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Wasei-kango (Japanese: 和製漢語, "Japanese-made Chinese words") are those words in the Japanese language composed of Chinese morphemes but invented in Japan rather than borrowed from China. Such terms are generally written using kanji and read according to the on'yomi pronunciations of the characters. While many words belong to the shared Sino-Japanese vocabulary, some kango do not exist in Chinese while others have a substantially different meaning from Chinese; however some words have been borrowed back to Chinese.

Chinese name
Simplified Chinese和制汉语
Traditional Chinese和製漢語
Literal meaningJapanese-made Chinese words
Vietnamese name
Vietnamese alphabetHòa chế Hán ngữ
Chữ Hán和製漢語
Korean name
Japanese name

Meiji era[edit]

During the Meiji Restoration, Japanese words were invented en masse to represent western concepts such as revolution (革命, kakumei) or democracy (民主, minshu). Towards the end of the 19th century, many of these terms were re-imported into Chinese. Some consider that as the form of the words entirely resembles that of native Chinese words in most cases, Chinese speakers often fail to recognize that they were actually coined in Japan.[1] However, some scholars argue that many of those terms, which were considered as Wasei-kango by some people, were in fact created by Chinese and Western scholars. During the 19th century, officials from Japan had been purchasing Sino-English dictionaries such as "A Dictionary of the Chinese Language (1822)", "An English and Chinese Vocabulary in Court Dialect (1844)" and "Vocabulary and Handbook of the Chinese Language (1872)" from China in order to absorb Western civilization.[2]


Pre-Meiji period[edit]

Since antiquity, the Japanese have supplemented their native vocabulary, known as yamato kotoba, by borrowing many words from Chinese. After integrating the Chinese words into their vocabulary, they began creating their own kango.

One source of wasei-kango is the reinterpretation of yamato kotoba via on'yomi readings of the characters as opposed to the original kun'yomi. For example, the archaic word for Japan, 日の本 (ひのもと Hinomoto), has become the modern 日本 (にほん Nihon or にっぽん Nippon). Another example is the word for daikon, 大根, which changed from おおね ōne to だいこん daikon. Sometimes, an inversion of the character order is necessary, as in the construction of 立腹 (りっぷく) rippuku from 腹が立つ (はらがたつ) hara ga tatsu, for anger. Terms have also been coined for concepts in Japanese culture such as geisha (芸者), ninja (忍者), or kaishaku (介錯).

Meiji Restoration[edit]

As Western influence began to take hold in Japan during the 19th-century Meiji Restoration, Japanese scholars discovered that they needed new words to translate the concepts imported from Europe. As Natsume Sōseki once wrote in his diary,

law は nature の world に 於る如く human world を govern している

[citation needed]

or in English, "Law governs the human world as the natural world." Eventually, once these European concepts became fully naturalized in the Japanese worldview, it became possible to write the above sentence as it would be in modern Japanese:


Japanese officials and scholars also imported new terms coined by Chinese and Western scholars from Sino-English dictionaries from China. Many of these terms are still commonly being used by both countries nowadays.[2]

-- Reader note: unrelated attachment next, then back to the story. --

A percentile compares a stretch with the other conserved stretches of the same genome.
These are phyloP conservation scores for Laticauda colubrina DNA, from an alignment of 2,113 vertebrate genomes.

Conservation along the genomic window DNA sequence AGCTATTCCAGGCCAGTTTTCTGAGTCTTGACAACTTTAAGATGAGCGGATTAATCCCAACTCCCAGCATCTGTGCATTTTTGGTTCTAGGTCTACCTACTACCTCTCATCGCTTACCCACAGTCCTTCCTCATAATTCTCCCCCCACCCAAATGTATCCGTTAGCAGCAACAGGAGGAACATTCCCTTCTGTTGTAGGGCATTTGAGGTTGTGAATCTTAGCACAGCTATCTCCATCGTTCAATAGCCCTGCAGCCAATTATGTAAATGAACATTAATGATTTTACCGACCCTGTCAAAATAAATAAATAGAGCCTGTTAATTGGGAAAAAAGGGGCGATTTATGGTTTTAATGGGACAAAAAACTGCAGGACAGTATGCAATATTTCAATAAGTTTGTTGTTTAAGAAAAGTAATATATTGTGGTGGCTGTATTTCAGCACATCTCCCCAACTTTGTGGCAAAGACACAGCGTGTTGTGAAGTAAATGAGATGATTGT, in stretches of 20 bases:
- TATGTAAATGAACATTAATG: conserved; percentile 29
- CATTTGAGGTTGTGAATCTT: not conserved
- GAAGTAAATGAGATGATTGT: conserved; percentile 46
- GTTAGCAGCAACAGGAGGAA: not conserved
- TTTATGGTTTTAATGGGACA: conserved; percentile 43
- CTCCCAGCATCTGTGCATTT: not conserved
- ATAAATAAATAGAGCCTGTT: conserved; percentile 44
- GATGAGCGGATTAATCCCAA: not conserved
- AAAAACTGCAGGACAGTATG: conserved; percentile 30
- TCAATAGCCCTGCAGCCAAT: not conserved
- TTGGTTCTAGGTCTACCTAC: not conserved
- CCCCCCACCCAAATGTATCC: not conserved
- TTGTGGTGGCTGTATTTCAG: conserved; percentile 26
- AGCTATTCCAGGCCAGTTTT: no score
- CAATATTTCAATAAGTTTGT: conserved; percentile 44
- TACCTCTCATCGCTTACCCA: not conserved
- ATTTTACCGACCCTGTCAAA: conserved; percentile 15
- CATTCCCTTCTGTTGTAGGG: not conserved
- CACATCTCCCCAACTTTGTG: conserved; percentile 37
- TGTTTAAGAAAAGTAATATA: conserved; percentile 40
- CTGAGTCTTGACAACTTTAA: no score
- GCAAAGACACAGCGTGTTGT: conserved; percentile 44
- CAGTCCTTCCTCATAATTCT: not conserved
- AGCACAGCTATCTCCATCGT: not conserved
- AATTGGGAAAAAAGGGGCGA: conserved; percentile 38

Sometimes, existing words were repurposed to translate these new concepts. For example, 世界 was a Classical Chinese Buddhist term which became the modern word for "world", and kagaku (科学, science) was taken from "欽定千叟宴詩". Other words were completely new creations, such as tetsugaku (哲学, philosophy) and denwa (電話, telephone). The majority of wasei-kango were created during this period. Following the Meiji Restoration and the Japanese victory in the First Sino-Japanese War, many of these terms found their way into the modern Chinese, Korean and Vietnamese languages, where they remain today.


Chinese characters Mandarin Chinese Japanese Korean Vietnamese Meaning
革命 gémìng ㄍㄜˊㄇㄧㄥˋ kakumei かくめい hyeongmyeong 혁명 cách mạng/mệnh revolution
民主 mínzhǔ ㄇㄧㄣˊㄓㄨˇ minshu みんしゅ minju 민주 dân chủ democracy
共和國 gònghéguó ㄍㄨㄥˋㄏㄜˊㄍㄨㄛˊ kyōwakoku きょうわこく gonghwaguk 공화국 cộng hòa[a] republic
主義 zhǔyì ㄓㄨˇㄧˋ -shugi しゅぎ juui 주의 chủ nghĩa ideology; -ism
世界 shìjiè ㄕˋㄐㄧㄝˋ sekai せかい segye 세계 thế giới world
國際 guójì ㄍㄨㄛˊㄐㄧˋ kokusai こくさい gukje 국제 quốc tế international
出超 chūchāo ㄔㄨ¯ㄔㄠ¯ shutchō しゅっちょう chulcho 출초 xuất siêu trade surplus
銀行 yínháng ㄧㄣˊㄏㄤˊ ginkō ぎんこう eunhaeng 은행 ngân hàng bank
電話 diànhuà ㄉㄧㄢˋㄏㄨㄚˋ denwa でんわ jeonhwa 전화 điện thoại phone
廣告 guǎnggào ㄍㄨㄤˇㄍㄠˋ kōkoku こうこく gwanggo 광고 quảng cáo advertisement
病院 bìngyuàn ㄅㄧㄥˋㄩㄢˋ byōin びょういん byeong'won 병원 bệnh viện hospital
哲學 zhéxué ㄓㄜˊㄒㄩㄝˊ tetsugaku てつがく cheolhak 철학 triết học philosophy
物理 wùlǐ ㄨˋㄌㄧˇ butsuri ぶつり mulli 물리 vật lí physics
工業 gōngyè ㄍㄨㄥ¯ㄧㄝˋ kōgyō こうぎょう gong'eop 공업 công nghiệp industry

See also[edit]


  1. ^ Vietnamese does not use the term cộng hoà quốc 共和國 for republic, but rather Vietnamese uses cộng hoà 共和.


  1. ^ Chung, Karen Steffen (2001). "Chapter 7: Some Returned Loans: Japanese Loanwords in Taiwan Mandarin" (PDF). In McAuley, T.E. (ed.). Language Change in East Asia. Richmond, Surrey: Curzon. pp. 161–179. ISBN 0700713778. Retrieved 19 August 2015.
  2. ^ a b 陳力衛《語詞的漂移:近代以來中日之間的知識互動與共有》,〈學苑〉, 2007-05-29


  • Robert Morrison "A Dictionary of the Chinese Language" (1822): 使徒, 審判, 法律, 醫學, 自然的, 新聞, 精神, 単位, 行為, 言語
  • Samuel Wells Williams "An English and Chinese Vocabulary in Court Dialect" (1844): 內閣, 選舉, 新聞紙, 文法, 領事
  • Walter Henry Medhurst "English and Chinese Dictionary" (1847-1848): 知識, 幹事, 物質, 偶然, 教養, 天主, 小說, 本質
  • Wilhelm Lobscheid "English and Chinese Dictionary, with Punti and Mandarin Pronunciation" (1866-1869): 蛋白質, 銀行, 幻想, 想像, 保險, 文學, 元帥, 原理, 右翼, 法則, 戀愛、讀者
  • Justus Doolittle "Vocabulary and Handbook of the Chinese Language" (1872): 電報, 電池, 光線, 分子, 地質論, 物理, 動力, 光學, 國會, 函數, 微分學